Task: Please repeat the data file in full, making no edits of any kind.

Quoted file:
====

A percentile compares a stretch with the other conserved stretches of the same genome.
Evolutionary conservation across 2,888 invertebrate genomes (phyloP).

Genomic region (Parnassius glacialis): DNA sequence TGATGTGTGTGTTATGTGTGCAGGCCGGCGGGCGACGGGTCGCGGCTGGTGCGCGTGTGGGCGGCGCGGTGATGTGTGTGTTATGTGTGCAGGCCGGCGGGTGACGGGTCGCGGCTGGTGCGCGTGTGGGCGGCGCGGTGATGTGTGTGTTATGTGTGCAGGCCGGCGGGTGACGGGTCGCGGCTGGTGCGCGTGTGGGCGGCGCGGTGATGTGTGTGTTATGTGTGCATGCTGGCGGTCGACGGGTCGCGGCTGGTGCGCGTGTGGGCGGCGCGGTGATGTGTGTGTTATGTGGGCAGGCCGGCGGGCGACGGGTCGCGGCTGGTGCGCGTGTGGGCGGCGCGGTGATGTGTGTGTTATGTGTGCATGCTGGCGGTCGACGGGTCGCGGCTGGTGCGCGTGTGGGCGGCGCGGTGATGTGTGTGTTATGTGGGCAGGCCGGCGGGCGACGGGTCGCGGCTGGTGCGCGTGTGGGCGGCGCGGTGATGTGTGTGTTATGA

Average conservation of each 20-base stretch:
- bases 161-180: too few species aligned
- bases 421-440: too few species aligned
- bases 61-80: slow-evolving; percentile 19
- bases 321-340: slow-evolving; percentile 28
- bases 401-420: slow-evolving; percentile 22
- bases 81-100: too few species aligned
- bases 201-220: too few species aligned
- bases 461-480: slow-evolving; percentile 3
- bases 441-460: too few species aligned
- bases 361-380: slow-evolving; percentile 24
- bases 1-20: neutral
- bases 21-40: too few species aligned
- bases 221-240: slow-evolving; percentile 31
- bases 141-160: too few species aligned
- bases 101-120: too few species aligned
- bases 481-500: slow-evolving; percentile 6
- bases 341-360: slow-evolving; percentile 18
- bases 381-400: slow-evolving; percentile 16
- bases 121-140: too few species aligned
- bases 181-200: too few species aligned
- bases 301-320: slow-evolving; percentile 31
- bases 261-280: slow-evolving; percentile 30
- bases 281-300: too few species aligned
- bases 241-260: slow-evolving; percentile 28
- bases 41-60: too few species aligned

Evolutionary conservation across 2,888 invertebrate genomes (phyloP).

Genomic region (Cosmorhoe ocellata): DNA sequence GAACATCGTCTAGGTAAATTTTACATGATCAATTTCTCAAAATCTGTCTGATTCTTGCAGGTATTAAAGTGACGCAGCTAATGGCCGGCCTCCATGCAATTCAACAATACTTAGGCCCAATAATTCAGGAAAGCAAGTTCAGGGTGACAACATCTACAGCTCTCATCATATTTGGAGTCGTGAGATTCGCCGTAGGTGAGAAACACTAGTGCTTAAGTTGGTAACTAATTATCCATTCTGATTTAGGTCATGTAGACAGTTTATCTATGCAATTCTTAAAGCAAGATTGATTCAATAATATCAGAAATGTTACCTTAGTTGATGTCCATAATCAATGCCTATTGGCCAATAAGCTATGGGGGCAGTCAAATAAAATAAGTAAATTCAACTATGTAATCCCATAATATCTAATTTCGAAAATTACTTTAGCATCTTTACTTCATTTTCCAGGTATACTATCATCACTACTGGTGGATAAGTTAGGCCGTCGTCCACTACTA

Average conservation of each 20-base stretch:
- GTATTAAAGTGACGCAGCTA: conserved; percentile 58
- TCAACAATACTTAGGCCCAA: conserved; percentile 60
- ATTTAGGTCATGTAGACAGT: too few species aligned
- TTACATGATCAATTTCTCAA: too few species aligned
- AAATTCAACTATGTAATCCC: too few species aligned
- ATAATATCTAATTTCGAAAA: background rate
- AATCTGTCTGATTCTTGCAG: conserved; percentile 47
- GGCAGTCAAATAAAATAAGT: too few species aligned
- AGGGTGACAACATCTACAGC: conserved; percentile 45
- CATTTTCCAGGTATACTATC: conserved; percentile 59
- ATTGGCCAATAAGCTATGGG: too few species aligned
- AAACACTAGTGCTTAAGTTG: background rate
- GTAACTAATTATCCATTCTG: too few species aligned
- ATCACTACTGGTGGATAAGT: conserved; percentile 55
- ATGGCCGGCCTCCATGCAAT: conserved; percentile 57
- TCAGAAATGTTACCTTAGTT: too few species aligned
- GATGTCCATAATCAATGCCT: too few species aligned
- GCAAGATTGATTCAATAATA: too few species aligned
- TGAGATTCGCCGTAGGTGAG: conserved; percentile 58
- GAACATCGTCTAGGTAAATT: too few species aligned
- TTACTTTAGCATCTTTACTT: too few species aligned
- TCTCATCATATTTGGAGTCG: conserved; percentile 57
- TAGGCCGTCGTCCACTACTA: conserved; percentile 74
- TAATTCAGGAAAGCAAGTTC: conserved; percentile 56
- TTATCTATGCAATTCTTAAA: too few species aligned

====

A percentile compares a stretch with the other conserved stretches of the same genome.
Evolutionary conservation across 2,888 invertebrate genomes (phyloP).

Genomic region (Parnassius glacialis): DNA sequence TGATGTGTGTGTTATGTGTGCAGGCCGGCGGGCGACGGGTCGCGGCTGGTGCGCGTGTGGGCGGCGCGGTGATGTGTGTGTTATGTGTGCAGGCCGGCGGGTGACGGGTCGCGGCTGGTGCGCGTGTGGGCGGCGCGGTGATGTGTGTGTTATGTGTGCAGGCCGGCGGGTGACGGGTCGCGGCTGGTGCGCGTGTGGGCGGCGCGGTGATGTGTGTGTTATGTGTGCATGCTGGCGGTCGACGGGTCGCGGCTGGTGCGCGTGTGGGCGGCGCGGTGATGTGTGTGTTATGTGGGCAGGCCGGCGGGCGACGGGTCGCGGCTGGTGCGCGTGTGGGCGGCGCGGTGATGTGTGTGTTATGTGTGCATGCTGGCGGTCGACGGGTCGCGGCTGGTGCGCGTGTGGGCGGCGCGGTGATGTGTGTGTTATGTGGGCAGGCCGGCGGGCGACGGGTCGCGGCTGGTGCGCGTGTGGGCGGCGCGGTGATGTGTGTGTTATGA

Average conservation of each 20-base stretch:
- bases 161-180: too few species aligned
- bases 421-440: too few species aligned
- bases 61-80: slow-evolving; percentile 19
- bases 321-340: slow-evolving; percentile 28
- bases 401-420: slow-evolving; percentile 22
- bases 81-100: too few species aligned
- bases 201-220: too few species aligned
- bases 461-480: slow-evolving; percentile 3
- bases 441-460: too few species aligned
- bases 361-380: slow-evolving; percentile 24
- bases 1-20: neutral
- bases 21-40: too few species aligned
- bases 221-240: slow-evolving; percentile 31
- bases 141-160: too few species aligned
- bases 101-120: too few species aligned
- bases 481-500: slow-evolving; percentile 6
- bases 341-360: slow-evolving; percentile 18
- bases 381-400: slow-evolving; percentile 16
- bases 121-140: too few species aligned
- bases 181-200: too few species aligned
- bases 301-320: slow-evolving; percentile 31
- bases 261-280: slow-evolving; percentile 30
- bases 281-300: too few species aligned
- bases 241-260: slow-evolving; percentile 28
- bases 41-60: too few species aligned

Evolutionary conservation across 2,888 invertebrate genomes (phyloP).

Genomic region (Cosmorhoe ocellata): DNA sequence GAACATCGTCTAGGTAAATTTTACATGATCAATTTCTCAAAATCTGTCTGATTCTTGCAGGTATTAAAGTGACGCAGCTAATGGCCGGCCTCCATGCAATTCAACAATACTTAGGCCCAATAATTCAGGAAAGCAAGTTCAGGGTGACAACATCTACAGCTCTCATCATATTTGGAGTCGTGAGATTCGCCGTAGGTGAGAAACACTAGTGCTTAAGTTGGTAACTAATTATCCATTCTGATTTAGGTCATGTAGACAGTTTATCTATGCAATTCTTAAAGCAAGATTGATTCAATAATATCAGAAATGTTACCTTAGTTGATGTCCATAATCAATGCCTATTGGCCAATAAGCTATGGGGGCAGTCAAATAAAATAAGTAAATTCAACTATGTAATCCCATAATATCTAATTTCGAAAATTACTTTAGCATCTTTACTTCATTTTCCAGGTATACTATCATCACTACTGGTGGATAAGTTAGGCCGTCGTCCACTACTA

Average conservation of each 20-base stretch:
- GTATTAAAGTGACGCAGCTA: conserved; percentile 58
- TCAACAATACTTAGGCCCAA: conserved; percentile 60
- ATTTAGGTCATGTAGACAGT: too few species aligned
- TTACATGATCAATTTCTCAA: too few species aligned
- AAATTCAACTATGTAATCCC: too few species aligned
- ATAATATCTAATTTCGAAAA: background rate
- AATCTGTCTGATTCTTGCAG: conserved; percentile 47
- GGCAGTCAAATAAAATAAGT: too few species aligned
- AGGGTGACAACATCTACAGC: conserved; percentile 45
- CATTTTCCAGGTATACTATC: conserved; percentile 59
- ATTGGCCAATAAGCTATGGG: too few species aligned
- AAACACTAGTGCTTAAGTTG: background rate
- GTAACTAATTATCCATTCTG: too few species aligned
- ATCACTACTGGTGGATAAGT: conserved; percentile 55
- ATGGCCGGCCTCCATGCAAT: conserved; percentile 57
- TCAGAAATGTTACCTTAGTT: too few species aligned
- GATGTCCATAATCAATGCCT: too few species aligned
- GCAAGATTGATTCAATAATA: too few species aligned
- TGAGATTCGCCGTAGGTGAG: conserved; percentile 58
- GAACATCGTCTAGGTAAATT: too few species aligned
- TTACTTTAGCATCTTTACTT: too few species aligned
- TCTCATCATATTTGGAGTCG: conserved; percentile 57
- TAGGCCGTCGTCCACTACTA: conserved; percentile 74
- TAATTCAGGAAAGCAAGTTC: conserved; percentile 56
- TTATCTATGCAATTCTTAAA: too few species aligned